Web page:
The purpose of it all was to get equal treatment of women and men under the Law and voting rights for women.
On the 60’ and 80’s emerged the second wave feminism: - US Women’s liberation movement, civil rights movement, gay liberation movement; Roe vs. Wade (1973) The goal was to improve women’s access to education, employment, and benefits, as well as reproductive rights.
DIVERSE FEMINIST THEORETICAL PERSPECTIVES Liberal feminism Liberal feminists emphasize political, social, legal, and economic equality between women and men. They advocated for: - Human equality and rationality - Importance of individual rights Gender role socialization is the primary source of women’s oppression, so gender socialization is the problem.
There are inequality stems from the denial of equal rights.
Liberal feminists view women’s offending as a function of gender role socialization as well; that is, women offend at a lower rate than men because their socialization provides them with fewer opportunities to engage in deviance.
Radical feminism The reason for women’s subordination is the patriarchy or male dominance.
The status quo operates with the male model as the norm, so we could say that women experience discrimination because social relations and social interactions are shaped by male power and privilege, and male power and privilege is the basis of social relations.
Radical feminists often focus on manifestations of patriarchy in crimes against women, such as domestic violence, rape, sexual harassment, and pornography, and recognize that women’s offending often is preceded by victimization, typically at the hands of men.
Marxist feminism The reason for women’s subordination is capitalism. The capitalist mode of production shapes class and gender relations that ultimately disadvantage women because women occupy the working class instead of the ruling class.
Marxist feminists theorize that women’s subordinate class status may compel them to commit crime as a means of supporting themselves economically.
Socialist feminism This theory combines radical and Marxist feminisms Patriarchy & capitalism are linked; both exploitative.
Women’s oppression results from concomitant sex- and class-based inequalities.
Socialist feminists examine causes of crime within the context of interacting gender- and classbased systems of power.
Postmodern feminism Postmodern feminists reject fixed categories and universal concepts in favor of multiple truths, and as such examine the effects of discourse and symbolic representation on claims about knowledge.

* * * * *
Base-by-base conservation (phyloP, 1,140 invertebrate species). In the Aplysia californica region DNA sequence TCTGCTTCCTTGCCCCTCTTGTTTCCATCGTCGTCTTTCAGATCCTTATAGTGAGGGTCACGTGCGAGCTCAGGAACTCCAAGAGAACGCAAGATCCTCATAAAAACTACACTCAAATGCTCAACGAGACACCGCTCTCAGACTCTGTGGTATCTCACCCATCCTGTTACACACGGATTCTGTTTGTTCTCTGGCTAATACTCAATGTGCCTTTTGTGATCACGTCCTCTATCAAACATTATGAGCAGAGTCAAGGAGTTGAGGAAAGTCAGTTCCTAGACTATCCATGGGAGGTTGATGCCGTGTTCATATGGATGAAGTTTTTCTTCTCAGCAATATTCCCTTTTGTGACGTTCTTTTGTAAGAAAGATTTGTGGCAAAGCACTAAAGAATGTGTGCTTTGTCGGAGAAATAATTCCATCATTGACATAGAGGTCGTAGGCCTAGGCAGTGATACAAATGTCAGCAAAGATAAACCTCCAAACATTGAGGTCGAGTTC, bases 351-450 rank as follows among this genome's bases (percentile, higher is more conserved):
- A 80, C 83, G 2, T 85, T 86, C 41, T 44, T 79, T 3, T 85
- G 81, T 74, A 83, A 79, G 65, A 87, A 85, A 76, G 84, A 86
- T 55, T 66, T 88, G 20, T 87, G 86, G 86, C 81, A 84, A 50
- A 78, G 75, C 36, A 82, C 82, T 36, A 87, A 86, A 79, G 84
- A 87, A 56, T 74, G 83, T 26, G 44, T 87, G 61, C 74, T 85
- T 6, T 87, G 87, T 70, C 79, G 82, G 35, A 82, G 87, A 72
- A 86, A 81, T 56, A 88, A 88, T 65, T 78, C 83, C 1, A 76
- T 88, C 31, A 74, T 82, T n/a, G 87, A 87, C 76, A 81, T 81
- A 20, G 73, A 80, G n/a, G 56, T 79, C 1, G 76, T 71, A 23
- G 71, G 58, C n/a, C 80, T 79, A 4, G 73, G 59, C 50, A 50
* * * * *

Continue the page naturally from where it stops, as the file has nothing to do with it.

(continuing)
The needs and perspectives of non-Anglo, non-Western, and non-affluent women must be considered.
Women’s issues change across cultures and across time; no single feminist voice or perspective speaks for all of them.
Postmodern feminists interrogate the social construction of concepts such as “crime,” “justice,” and “deviance” and challenge accepted criminological truths.
Multiracial feminism Pioneered by non-white women who recognized the need to construct approaches to studying gender that attended to issues of power and difference It emphasizes “race as a power system that interacts with other structured inequalities to shape genders” (intersectional model).
CONTROVERSIES AMONG FEMINIST - Anti-pornography feminists argue that pornography fosters violence against women.
Liberal feminists, in contrast, emphasize free speech rights.
- Prostitution / sexual work: abolitionists and pro-rights for sexual workers - Supportive of no-drop policies / women’s autonomy before the CJS WHAT IS A FEMINIST PERSPECTIVE? There are different feminist theories, but all of them have in common: - To be a ‘woman’ is not natural/biological - Subordination - Discrimination - Law is patriarchal / sexist / discriminatory WHY ARE FEMINIST PERSPECTIVES USEFUL FOR ANALYZING /WORKING IN THE CJS? Because it increases knowledge of CJS - Wider knowledge of reality - Make visible hidden realities Policy options - How the CJS deals with women, LGBT people - More effective / adequate interventions Legitimacy of CJS: - A just system treats people equally: The rule of law is a system where human rights are respected and it’s a human right (=rights that should be respected anywhere) not to be discriminated: Rule of Lawhuman rightsno discrimination.